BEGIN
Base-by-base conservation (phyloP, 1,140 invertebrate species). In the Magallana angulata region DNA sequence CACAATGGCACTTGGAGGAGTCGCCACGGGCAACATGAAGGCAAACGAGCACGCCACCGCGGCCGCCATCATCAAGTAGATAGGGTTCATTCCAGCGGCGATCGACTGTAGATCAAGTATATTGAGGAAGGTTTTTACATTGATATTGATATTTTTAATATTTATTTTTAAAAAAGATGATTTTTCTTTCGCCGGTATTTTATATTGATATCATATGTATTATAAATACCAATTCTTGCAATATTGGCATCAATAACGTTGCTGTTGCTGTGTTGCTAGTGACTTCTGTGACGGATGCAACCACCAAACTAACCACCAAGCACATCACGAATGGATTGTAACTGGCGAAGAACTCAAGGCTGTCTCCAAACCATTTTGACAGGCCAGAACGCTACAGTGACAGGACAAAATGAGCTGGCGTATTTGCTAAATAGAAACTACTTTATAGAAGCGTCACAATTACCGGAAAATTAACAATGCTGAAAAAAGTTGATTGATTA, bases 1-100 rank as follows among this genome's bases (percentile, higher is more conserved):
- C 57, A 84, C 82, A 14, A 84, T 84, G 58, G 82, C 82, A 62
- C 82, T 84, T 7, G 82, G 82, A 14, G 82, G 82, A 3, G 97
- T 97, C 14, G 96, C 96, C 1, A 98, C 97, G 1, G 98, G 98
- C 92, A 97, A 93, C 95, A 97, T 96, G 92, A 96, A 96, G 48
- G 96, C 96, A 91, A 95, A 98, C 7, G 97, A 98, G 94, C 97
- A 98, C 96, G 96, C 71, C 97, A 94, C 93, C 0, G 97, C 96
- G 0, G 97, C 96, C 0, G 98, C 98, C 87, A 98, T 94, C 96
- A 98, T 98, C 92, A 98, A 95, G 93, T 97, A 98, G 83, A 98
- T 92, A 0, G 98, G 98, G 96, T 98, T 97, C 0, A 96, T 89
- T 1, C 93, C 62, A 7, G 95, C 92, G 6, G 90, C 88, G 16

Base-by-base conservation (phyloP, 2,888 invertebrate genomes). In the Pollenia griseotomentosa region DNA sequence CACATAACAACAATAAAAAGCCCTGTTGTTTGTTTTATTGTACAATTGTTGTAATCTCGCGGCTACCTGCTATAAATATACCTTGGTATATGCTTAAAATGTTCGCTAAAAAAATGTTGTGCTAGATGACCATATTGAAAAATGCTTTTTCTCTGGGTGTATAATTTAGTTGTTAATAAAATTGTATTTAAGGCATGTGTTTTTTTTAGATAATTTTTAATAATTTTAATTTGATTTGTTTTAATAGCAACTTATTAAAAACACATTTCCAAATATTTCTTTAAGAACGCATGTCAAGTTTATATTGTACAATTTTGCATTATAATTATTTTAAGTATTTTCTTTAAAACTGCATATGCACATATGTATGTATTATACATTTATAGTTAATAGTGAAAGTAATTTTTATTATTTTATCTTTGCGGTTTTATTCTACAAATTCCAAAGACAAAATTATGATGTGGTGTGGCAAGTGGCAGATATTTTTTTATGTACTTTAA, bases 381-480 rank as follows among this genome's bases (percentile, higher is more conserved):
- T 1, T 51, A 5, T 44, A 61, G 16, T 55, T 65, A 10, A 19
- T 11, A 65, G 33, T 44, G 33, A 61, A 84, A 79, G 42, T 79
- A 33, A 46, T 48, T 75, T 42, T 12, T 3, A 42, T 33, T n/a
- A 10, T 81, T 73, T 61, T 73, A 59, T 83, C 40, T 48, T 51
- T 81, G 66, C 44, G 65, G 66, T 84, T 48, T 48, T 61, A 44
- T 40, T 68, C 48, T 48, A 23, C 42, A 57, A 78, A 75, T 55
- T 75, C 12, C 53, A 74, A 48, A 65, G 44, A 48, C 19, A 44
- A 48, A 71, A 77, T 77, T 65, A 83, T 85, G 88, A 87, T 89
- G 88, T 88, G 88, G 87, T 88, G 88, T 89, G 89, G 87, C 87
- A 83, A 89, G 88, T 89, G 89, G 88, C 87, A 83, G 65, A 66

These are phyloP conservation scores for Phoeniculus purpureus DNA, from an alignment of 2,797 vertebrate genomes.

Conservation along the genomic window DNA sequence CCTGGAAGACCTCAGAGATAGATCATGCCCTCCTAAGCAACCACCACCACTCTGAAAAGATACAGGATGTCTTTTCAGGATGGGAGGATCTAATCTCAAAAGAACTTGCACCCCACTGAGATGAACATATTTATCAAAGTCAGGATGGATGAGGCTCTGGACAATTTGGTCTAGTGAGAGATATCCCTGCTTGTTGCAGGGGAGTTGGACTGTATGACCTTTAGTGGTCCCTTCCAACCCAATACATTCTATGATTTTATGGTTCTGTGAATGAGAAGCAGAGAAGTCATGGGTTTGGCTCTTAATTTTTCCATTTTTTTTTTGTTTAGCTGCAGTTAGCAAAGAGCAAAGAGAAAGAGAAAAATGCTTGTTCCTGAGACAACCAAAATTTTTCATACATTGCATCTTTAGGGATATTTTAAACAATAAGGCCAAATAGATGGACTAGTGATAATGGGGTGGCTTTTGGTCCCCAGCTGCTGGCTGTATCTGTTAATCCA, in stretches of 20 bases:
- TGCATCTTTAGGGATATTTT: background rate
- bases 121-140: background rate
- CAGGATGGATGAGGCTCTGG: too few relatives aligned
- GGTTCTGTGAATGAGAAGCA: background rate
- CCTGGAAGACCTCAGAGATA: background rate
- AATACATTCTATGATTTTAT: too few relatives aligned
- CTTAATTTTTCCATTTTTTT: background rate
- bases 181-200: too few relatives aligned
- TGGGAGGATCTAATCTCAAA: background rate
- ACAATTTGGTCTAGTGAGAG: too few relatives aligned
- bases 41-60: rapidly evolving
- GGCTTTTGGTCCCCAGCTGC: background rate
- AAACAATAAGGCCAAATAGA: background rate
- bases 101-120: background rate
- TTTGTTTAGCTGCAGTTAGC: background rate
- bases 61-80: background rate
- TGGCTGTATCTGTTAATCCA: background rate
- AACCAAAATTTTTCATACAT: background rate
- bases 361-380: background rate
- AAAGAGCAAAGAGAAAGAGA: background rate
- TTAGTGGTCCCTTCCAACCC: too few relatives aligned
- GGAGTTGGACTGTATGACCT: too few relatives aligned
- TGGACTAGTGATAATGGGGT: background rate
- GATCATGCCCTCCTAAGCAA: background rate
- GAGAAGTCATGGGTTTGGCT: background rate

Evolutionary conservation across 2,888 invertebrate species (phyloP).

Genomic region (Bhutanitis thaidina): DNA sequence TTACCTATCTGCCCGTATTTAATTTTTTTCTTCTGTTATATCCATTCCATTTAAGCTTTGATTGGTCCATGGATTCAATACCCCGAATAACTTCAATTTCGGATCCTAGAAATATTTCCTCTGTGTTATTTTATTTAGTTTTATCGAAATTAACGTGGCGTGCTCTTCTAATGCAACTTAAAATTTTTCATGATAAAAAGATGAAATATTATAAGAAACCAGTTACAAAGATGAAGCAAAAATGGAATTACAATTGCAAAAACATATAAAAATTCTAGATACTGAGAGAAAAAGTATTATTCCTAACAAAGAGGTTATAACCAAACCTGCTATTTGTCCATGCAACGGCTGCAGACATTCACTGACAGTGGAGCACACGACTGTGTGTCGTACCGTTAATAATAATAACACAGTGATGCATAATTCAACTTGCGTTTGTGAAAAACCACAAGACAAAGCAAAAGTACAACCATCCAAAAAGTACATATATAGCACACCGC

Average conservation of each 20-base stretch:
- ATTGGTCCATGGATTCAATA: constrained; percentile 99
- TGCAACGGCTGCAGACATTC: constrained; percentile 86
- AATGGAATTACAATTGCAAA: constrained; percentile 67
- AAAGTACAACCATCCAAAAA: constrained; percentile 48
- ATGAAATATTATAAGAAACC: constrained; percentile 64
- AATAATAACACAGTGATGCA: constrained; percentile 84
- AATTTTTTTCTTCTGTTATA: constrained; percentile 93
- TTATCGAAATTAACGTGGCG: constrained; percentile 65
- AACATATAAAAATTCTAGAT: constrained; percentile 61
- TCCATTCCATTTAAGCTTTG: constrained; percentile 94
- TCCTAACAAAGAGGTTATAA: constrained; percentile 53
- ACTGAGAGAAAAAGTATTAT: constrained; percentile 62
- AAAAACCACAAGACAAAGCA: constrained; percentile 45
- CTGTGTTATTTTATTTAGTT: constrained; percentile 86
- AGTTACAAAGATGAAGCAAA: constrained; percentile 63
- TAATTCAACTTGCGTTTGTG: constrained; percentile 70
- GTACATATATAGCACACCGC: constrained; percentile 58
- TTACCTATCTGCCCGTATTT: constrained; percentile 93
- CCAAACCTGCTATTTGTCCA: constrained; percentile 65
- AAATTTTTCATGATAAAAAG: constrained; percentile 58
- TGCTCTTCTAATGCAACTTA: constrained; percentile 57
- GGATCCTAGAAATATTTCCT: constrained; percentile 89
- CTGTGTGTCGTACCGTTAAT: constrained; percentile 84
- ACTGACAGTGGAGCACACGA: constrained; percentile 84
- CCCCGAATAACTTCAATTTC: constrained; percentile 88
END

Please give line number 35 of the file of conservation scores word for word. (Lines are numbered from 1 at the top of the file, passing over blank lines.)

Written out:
- bases 41-60: rapidly evolving